Drinking and Cycling – What You Should Know
There has always been a lot of focus on eliminating drunk driving for the safety of drivers, passengers, other road users and pedestrians alike, but, whilst obviously looked down upon, stopping people from being drunk in charge of a bike has never been so much of a priority. So much so that in the eyes of the law, there is no limit to the amount that you can drink, just that you have to be ‘fit to ride’.
For some people this might seem like an open invitation to take their bike out on a night out to be used as their transportation home after an evening of drinking. According to research, intoxicated cyclists are ten times more at risk than sober ones – whether it is through accidents or falling off their bike, and they are much less likely to wear a helmet.
Recent studies have shown that even with low levels of alcohol in their blood, cyclists were affected. By the time that they reached the legal limit for driving a car, there was a ‘significant increase in gross motoric disturbances’. The test, which involved cycling in a straight line, along a narrowing track, slaloming between poles and riding in clockwise and anti-clockwise directions, showed that of those with over the legal car driving limit, not one of them could match their sober cycling performance.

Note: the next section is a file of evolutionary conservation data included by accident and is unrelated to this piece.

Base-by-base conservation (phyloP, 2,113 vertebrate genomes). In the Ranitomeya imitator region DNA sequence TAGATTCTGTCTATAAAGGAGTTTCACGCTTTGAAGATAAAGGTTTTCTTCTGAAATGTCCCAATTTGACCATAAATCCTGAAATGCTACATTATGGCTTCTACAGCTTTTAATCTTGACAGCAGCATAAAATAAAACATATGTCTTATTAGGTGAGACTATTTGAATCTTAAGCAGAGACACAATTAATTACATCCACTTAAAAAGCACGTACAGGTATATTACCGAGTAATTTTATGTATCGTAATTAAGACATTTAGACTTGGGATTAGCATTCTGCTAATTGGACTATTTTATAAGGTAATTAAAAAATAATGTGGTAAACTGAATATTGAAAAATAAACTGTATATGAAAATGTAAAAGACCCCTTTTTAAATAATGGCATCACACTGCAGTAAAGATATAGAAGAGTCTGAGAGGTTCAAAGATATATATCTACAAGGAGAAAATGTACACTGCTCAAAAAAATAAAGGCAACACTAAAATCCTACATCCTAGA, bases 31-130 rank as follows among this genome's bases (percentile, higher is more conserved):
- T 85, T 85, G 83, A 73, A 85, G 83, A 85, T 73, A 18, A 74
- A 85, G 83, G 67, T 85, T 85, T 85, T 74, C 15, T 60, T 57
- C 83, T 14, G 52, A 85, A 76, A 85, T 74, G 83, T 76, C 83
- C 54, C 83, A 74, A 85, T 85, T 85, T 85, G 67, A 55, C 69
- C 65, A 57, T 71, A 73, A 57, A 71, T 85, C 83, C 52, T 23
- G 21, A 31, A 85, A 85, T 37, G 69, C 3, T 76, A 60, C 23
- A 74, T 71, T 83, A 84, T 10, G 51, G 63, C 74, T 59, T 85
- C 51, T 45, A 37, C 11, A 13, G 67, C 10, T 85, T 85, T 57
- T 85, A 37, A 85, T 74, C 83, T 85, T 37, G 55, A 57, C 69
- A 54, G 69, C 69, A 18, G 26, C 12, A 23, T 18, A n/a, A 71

So, what can we do to ensure safer cycling for those who want to enjoy a little drink?
One Japanese company’s solution to the drunk-cycling issue is their new invention – the Alcoho-Lock. The bright yellow bike lock is synched up to an app which your friend or partner has on their phone. When you go to unlock your bike, you have to breathe into the lock which acts as a breathalyser and if your blood alcohol level is too high, an alert will be sent to your friend or partner via the app.
The benefits of the Alcoho-Lock are obvious. For those who are more likely to fall into the drunken cycling trap, it can save lives, if not serious or minor injury. It means that your friend or partner won’t need to be keeping an eye on you for the whole night, and they can be at ease with the fact that you will be safe to cycle on your return home.
The main disadvantage of the Alcoho-lock is that once it’s done it job as a breathalyser, that’s it. People will always find a way around it and if your bike is left in an unsafe area, it could cause a problem. Another potential issue could be if your or you partner’s phone runs out of battery and you can’t access the app, there’s no unlocking it.
Although maybe it is a more light hearted solution, the issue or cycling when under the influence of alcohol is a serious one and one which needs to be addressed more. The roads aren’t a safe place to be after drinking, whether you are in charge of a car, bike or even walking.
It seems that to really have your wits about you, put yourself in the most secure position and free yourself from any guilt should something happen, the only option is to drink nothing. Only you know how much you feel is enough for you to be in control, and so how much you drink before cycling is a decision that only you with your conscience can make.